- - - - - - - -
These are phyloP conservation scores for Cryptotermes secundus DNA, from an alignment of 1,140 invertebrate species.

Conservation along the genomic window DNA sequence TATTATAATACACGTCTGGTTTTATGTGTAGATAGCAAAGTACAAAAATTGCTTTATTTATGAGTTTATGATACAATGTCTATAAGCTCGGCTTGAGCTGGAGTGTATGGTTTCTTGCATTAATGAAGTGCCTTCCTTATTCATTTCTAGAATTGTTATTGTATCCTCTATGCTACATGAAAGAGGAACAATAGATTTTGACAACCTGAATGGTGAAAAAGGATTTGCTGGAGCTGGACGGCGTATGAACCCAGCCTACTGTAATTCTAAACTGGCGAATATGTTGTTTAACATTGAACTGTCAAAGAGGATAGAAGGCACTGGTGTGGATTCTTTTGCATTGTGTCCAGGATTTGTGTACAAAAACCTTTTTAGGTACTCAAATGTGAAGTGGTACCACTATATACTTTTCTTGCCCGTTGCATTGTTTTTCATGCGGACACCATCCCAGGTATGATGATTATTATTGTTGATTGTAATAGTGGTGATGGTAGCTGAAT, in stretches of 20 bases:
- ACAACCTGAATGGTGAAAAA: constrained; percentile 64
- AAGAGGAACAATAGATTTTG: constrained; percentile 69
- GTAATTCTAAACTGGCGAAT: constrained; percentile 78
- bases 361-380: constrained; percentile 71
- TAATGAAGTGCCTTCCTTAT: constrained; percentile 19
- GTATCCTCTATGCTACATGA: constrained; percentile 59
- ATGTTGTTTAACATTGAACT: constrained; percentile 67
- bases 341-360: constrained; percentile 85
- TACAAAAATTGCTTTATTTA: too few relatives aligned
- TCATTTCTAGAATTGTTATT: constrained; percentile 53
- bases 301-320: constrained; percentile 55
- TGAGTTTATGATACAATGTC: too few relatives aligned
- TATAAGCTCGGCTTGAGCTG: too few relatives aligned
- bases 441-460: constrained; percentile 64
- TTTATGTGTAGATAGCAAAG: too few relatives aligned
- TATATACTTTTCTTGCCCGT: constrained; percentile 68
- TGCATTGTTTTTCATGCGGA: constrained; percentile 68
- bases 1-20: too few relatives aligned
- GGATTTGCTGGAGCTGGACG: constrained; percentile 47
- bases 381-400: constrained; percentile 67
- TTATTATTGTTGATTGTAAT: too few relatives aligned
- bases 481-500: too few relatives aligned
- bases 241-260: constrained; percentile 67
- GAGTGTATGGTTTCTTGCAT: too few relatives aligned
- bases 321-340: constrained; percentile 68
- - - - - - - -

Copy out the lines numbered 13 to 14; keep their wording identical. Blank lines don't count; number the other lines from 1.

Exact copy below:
- bases 301-320: constrained; percentile 55
- TGAGTTTATGATACAATGTC: too few relatives aligned